Bubbles bursting

By now, unless you’ve been living under a rock for the last umpteen months, you’ve heard the continual snide comments of the alphabet soup talking heads and the Dumocrat leadership regarding the nature of the Tea Party movement members.  Leaving aside the tittering simpletons who can only think in terms of sexual deviancy and reveal more of the putrefaction of their own mind than anything else, Tea Partiers have been labeled as everything from fringe lunatics to violence prone rednecks in a classic example of an attempt at marginalization and demonization. 

Political Cartoon by Gary Varvel

Alas for the liberal left, this alleged portrait has now been mugged by an ugly gang of facts presented in two recent polls, including one from Gallup.  Even the LA Times, hardly a right wing shill, had to report (emphases added):

A new Gallup Poll out this morning of 1,033 finds nothing fringe about self-proclaimed Tea Party adherents; they are slightly more likely to be employed, male and definitely more conservative. But otherwise Gallup’s Lydia Saad writes, “their age, educational background, employment status, and race — Tea Partiers are quite representative of the public at large.”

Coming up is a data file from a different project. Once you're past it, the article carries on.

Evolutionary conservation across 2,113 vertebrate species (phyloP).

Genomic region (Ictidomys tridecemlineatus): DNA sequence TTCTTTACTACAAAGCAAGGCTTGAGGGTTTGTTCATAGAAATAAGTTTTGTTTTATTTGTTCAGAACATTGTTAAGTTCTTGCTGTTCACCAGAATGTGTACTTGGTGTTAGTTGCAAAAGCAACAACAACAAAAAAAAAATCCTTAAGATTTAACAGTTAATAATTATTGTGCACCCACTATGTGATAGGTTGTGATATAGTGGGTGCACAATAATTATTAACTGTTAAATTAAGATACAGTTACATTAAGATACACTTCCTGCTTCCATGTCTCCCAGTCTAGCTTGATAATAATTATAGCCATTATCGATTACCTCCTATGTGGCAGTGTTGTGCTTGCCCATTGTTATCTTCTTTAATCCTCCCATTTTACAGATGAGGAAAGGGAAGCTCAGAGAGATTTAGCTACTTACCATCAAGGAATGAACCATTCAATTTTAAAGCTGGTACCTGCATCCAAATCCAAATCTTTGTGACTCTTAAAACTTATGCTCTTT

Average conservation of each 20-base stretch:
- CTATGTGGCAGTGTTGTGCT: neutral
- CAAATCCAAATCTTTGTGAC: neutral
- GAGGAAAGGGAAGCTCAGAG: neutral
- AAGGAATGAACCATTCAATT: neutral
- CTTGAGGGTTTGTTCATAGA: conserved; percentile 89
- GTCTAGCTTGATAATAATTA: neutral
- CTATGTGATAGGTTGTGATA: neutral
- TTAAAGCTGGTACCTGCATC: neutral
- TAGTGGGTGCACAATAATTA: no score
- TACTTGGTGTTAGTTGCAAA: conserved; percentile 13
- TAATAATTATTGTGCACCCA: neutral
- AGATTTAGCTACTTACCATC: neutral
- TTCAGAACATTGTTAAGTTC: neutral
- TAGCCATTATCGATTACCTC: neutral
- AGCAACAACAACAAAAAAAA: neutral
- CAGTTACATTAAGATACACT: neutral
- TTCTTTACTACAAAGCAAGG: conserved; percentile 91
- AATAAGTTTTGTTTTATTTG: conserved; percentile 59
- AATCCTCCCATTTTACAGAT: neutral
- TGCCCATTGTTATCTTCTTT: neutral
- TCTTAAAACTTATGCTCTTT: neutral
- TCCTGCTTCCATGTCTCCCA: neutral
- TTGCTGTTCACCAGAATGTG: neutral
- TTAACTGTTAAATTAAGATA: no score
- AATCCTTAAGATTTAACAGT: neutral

From the Gallup poll:


So, within the limits of any polling, it would appear that the wool the MSM is trying to pull over America’s eyes regarding the widespread revulsion to Obamacare and Democratic Big Government emanating from the TEA Party movement has been shredded to little bitty pieces.

As one final aside, any good poll should give you some of the details of the polling procedure.  From the Gallup article (I haven’t checked the Winston Group poll):

Survey Methods

Results are based on telephone interviews with 1,033 national adults, aged 18 and older, conducted March 26-28, 2010. For results based on the total sample of national adults, one can say with 95% confidence that the maximum margin of sampling error is ±4 percentage points.

Interviews are conducted with respondents on land-line telephones (for respondents with a land-line telephone) and cellular phones (for respondents who are cell-phone only).

In addition to sampling error, question wording and practical difficulties in conducting surveys can introduce error or bias into the findings of public opinion polls.

These kind of details increase the confidence in the data collection and analysis.

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